Nunatsiaq Online
NEWS: Nunavut September 04, 2012 - 5:52 pm

A Nunavut institution changes hands: ACL buys Arctic Ventures

After 27 years, Kenn Harper sells venerable Iqaluit retail store

JIM BELL
An Iqaluit institution since 1968, when it was launched by Bryan Pearson, Arctic Ventures has served nearly three generations of Iqaluit and Nunavut residents. Kenn Harper, who bought the business in 1985, expanded the store into a local retail powerhouse that now rivals the Northmart store. (FILE PHOTO)
An Iqaluit institution since 1968, when it was launched by Bryan Pearson, Arctic Ventures has served nearly three generations of Iqaluit and Nunavut residents. Kenn Harper, who bought the business in 1985, expanded the store into a local retail powerhouse that now rivals the Northmart store. (FILE PHOTO)

(Updated Sept. 4, 10:35 p.m.)

The venerable Iqaluit retail store, Arctic Ventures, will change owners Nov. 1, when Arctic Co-operatives Ltd. assumes ownership from the man who’s owned it for the past 27 years, Kenn Harper.

“We’ve built up, with my very capable staff, a very successful business here. But I’m 67 years old and it’s time to consider my options and the many other things I want to do in my life as well…,” Harper said Sept. 4.

Harper, who divides his time between Iqaluit and Ottawa, said he plans to maintain his primary residence in Iqaluit.

The historian, linguist and former teacher said he hopes to spend more time doing writing and research work and will stay on as a trustee and board member for Northern Properties REIT.

“Everything changes. Nothing stays static and I suppose the person facing the biggest change is me. But I don’t anticipate being bored. I anticipate being busy but in a different way than in the past,” Harper said.

Andy Morrison, the CEO of ACL, flew to Iqaluit Sept. 4 to complete the deal, which has been under negotiation for many months.

Soon after signing off on the purchase, Morrison said the deal is good not only for Arctic Ventures customers in Iqaluit but also for the entire ACL retail system, which extends across 31 communities in Nunavut and the Northwest Territories.

“The increased volume that Arctic Ventures will bring to the co-op system’s purchasing power will be beneficial not only to Iqaluit, where customers can take advantage of the buying power that exists right across the Arctic, but Arctic Ventures will add to that existing buying power,” Morrison said.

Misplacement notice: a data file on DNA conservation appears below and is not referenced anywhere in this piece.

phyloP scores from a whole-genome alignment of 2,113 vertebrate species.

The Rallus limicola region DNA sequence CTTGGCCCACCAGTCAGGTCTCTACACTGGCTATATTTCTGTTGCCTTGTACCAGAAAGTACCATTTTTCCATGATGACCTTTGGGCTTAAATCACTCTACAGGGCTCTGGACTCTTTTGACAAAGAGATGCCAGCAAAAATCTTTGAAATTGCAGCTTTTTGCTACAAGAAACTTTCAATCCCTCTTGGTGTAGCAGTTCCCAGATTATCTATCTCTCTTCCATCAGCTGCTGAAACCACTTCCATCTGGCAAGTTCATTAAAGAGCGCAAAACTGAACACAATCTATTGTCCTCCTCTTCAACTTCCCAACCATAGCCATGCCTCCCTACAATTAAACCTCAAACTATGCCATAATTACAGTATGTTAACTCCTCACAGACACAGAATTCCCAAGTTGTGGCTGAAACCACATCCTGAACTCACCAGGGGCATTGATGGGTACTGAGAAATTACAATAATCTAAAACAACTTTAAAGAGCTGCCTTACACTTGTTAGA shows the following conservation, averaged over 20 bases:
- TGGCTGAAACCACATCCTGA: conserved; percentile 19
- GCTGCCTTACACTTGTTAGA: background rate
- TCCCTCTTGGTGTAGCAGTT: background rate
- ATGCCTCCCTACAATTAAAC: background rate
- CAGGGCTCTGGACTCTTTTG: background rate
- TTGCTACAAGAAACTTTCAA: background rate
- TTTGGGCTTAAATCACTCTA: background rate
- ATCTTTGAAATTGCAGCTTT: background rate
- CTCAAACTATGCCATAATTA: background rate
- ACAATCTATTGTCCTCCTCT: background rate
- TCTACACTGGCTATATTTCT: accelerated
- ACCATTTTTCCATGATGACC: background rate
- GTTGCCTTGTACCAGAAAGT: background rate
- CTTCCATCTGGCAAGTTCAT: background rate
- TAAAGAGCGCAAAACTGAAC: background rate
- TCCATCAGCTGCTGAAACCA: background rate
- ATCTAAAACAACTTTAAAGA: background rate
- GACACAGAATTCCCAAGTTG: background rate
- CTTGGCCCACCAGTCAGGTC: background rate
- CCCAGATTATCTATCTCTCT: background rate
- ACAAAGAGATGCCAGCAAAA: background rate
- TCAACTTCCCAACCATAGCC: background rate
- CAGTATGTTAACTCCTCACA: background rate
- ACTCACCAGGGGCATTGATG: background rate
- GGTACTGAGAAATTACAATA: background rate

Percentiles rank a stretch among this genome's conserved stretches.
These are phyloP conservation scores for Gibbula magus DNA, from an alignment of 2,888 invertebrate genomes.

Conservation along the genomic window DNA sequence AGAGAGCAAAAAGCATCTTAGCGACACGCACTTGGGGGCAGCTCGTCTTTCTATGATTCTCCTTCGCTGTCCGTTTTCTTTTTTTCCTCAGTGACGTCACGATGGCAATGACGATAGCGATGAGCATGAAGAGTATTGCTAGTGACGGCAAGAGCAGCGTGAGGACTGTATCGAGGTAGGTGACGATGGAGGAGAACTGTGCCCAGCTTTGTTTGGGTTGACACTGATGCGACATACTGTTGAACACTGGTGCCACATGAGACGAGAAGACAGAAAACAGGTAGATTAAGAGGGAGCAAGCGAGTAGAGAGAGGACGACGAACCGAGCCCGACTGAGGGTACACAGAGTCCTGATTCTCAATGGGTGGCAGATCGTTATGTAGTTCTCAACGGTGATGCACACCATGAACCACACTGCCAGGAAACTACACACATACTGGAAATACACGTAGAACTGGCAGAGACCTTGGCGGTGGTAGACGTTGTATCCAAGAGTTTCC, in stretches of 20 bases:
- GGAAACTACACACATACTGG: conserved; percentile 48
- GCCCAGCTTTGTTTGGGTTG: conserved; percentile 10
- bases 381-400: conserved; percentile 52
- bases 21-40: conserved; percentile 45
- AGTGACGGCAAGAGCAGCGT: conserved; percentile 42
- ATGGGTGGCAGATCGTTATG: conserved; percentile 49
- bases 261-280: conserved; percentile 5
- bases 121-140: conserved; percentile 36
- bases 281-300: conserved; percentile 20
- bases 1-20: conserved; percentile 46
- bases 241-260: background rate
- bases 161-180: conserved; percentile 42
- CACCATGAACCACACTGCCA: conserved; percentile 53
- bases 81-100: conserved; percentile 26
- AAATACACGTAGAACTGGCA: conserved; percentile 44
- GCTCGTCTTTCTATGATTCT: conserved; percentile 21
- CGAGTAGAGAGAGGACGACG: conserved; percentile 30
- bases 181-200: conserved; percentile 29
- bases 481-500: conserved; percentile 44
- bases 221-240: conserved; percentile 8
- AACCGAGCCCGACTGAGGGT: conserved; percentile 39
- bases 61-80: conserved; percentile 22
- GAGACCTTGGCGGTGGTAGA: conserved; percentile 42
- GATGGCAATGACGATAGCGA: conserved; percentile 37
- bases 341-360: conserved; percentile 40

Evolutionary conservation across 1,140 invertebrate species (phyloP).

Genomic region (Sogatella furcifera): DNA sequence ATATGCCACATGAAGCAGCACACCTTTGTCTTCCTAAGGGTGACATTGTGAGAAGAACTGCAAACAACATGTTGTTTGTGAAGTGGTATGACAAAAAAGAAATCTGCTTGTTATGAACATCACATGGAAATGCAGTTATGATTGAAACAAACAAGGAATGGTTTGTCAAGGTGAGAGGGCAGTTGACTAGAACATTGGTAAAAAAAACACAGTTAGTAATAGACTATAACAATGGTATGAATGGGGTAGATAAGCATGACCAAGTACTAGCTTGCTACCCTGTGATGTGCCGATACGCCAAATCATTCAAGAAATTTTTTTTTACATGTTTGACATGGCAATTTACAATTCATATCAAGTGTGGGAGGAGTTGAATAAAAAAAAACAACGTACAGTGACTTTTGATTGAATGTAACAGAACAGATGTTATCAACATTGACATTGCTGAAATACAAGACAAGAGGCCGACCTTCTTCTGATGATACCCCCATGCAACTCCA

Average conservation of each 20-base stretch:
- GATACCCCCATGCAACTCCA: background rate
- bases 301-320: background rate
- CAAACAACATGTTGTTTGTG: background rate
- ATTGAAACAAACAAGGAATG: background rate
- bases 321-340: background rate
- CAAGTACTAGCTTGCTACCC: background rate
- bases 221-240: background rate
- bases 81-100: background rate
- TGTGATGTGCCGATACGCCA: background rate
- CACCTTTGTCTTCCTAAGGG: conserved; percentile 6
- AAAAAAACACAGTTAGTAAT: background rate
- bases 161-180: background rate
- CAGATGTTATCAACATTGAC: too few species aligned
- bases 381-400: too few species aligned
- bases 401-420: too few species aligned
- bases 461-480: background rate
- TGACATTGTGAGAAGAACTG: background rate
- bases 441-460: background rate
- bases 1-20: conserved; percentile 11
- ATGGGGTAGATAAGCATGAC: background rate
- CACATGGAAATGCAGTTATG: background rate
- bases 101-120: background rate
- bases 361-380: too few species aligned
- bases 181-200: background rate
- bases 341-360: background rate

Harper said he used the Brookfield management firm of Toronto to broker the deal after putting the business up for sale this past January. Brookfield entertained offers from five potential buyers before narrowing the list down to ACL.

Neither ACL nor Harper disclosed the purchase price. The deal includes the Arctic Home Furnishings store and the concession at the Iqaluit airport.

All current employees of Arctic Ventures will be offered jobs with ACL after Nov. 1 and at least some will be eligible for job opportunities elsewhere in the co-op system, Morrison said.

“Our intent is to hire all the existing employees of Arctic Ventures,” he said.

And in the short-term, Iqaluit customers won’t see many changes — although ACL will review the store’s operations from time to time to ensure the store is meeting the needs of customers.

A long-term goal, however, is to eventually turn the store into a grassroots, community-based member-owned operation, like nearly all the other stores run by ACL’s member co-ops.

“We would love to work with a group, a grassroots group, in Iqaluit, to develop a locally owned and controlled co-operative. Our objective for Arctic Ventures would be to have it community-owned and controlled. Having said that, co-operatives grow from the ground up. There has to be an interest within the community,” Morrison said.

Harper bought the business June 20, 1985 from Bryan Pearson, who opened the store in 1968.

He and general manager John Bens, who for the previous five years had managed a retail store for Harper in Arctic Bay, expanded Arctic Ventures in two stages: a big new section at the back, a second floor and then a new front section.

At the time, they bet on the likelihood of Iqaluit becoming capital of a new eastern Arctic territory called Nunavut.

“We thought Iqaluit was the logical place to be the capital, and that was correct. But even if that turned out not to be correct, we thought that Iqaluit, with the critical mass that was here already, was a growth story and this was a good place to be in business,” Harper said.

And grow it did.

Now, Arctic Ventures offers a big selection of groceries, including fresh produce and other perishables, hardware, dry goods and housewares, a book store, a gift shop, and well-stocked newsstands.

There’s also a thriving Source franchise full of consumer electronics, a video rental store, Arctic Home Furnishings and a small concession at the airport.

“The town grew and we grew,” Harper said.

A big key to that success? Good staff.

“We’ve got some great, long-serving staff here. You can’t build a successful business without good staff and I’ve been very fortunate in being able to surround myself with good, hardworking, dedicated people,” Harper said.

 

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